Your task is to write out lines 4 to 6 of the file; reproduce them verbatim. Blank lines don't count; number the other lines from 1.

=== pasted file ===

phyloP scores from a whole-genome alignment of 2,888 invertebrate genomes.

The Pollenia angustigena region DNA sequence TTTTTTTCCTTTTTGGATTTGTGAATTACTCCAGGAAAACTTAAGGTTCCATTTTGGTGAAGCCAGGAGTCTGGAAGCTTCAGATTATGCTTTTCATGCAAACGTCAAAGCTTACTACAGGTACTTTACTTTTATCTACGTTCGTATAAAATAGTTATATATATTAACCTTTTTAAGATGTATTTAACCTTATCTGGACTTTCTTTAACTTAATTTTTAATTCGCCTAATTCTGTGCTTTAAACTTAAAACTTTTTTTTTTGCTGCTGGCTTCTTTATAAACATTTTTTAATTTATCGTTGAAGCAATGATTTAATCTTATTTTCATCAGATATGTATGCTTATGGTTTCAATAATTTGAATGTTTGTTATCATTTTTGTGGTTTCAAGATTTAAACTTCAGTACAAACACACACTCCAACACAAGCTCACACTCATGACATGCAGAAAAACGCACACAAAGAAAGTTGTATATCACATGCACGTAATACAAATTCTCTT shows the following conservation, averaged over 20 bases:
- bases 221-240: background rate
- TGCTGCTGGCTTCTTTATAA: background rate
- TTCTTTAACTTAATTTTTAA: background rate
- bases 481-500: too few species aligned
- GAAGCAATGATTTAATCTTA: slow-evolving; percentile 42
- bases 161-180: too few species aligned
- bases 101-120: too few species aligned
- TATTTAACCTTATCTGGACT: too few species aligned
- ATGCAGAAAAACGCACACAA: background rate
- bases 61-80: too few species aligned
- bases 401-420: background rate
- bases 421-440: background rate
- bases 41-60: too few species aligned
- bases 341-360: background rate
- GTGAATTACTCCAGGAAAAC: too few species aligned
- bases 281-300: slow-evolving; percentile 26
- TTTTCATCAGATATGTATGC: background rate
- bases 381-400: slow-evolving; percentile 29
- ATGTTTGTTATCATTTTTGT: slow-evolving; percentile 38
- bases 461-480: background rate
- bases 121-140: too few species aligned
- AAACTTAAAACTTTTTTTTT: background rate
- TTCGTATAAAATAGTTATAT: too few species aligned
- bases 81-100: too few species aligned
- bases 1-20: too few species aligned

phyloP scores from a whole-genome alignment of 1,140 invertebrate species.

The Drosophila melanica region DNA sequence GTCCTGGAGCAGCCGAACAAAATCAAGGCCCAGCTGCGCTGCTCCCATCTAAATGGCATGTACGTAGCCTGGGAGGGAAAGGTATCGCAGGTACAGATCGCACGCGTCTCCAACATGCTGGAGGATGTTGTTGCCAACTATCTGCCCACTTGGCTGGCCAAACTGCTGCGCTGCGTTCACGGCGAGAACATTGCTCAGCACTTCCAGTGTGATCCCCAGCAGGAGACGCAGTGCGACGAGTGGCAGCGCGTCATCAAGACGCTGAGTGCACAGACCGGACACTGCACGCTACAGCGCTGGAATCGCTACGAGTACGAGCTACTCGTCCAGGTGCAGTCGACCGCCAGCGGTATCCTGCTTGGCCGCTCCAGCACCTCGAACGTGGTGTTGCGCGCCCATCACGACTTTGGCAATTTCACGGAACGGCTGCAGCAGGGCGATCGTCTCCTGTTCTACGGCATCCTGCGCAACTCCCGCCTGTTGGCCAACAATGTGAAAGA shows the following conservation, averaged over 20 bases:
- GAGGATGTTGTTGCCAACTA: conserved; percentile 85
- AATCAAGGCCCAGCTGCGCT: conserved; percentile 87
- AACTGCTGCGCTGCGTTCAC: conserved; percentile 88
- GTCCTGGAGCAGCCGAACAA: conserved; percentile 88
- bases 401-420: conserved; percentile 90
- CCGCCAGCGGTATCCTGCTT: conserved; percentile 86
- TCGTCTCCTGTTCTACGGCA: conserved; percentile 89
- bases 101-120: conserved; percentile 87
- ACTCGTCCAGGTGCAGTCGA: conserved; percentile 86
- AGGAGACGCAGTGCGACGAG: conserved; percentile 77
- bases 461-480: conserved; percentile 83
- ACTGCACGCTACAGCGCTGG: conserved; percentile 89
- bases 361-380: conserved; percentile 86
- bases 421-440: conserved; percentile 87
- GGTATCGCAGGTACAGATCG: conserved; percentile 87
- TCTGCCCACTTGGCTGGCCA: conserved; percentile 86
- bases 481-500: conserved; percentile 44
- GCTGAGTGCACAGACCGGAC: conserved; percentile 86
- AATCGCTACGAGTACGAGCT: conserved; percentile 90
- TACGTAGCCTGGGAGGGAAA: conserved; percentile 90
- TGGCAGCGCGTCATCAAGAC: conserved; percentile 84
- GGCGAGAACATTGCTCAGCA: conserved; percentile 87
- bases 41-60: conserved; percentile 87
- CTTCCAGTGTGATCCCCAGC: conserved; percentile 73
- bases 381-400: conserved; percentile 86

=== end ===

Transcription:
- TGCTGCTGGCTTCTTTATAA: background rate
- TTCTTTAACTTAATTTTTAA: background rate
- bases 481-500: too few species aligned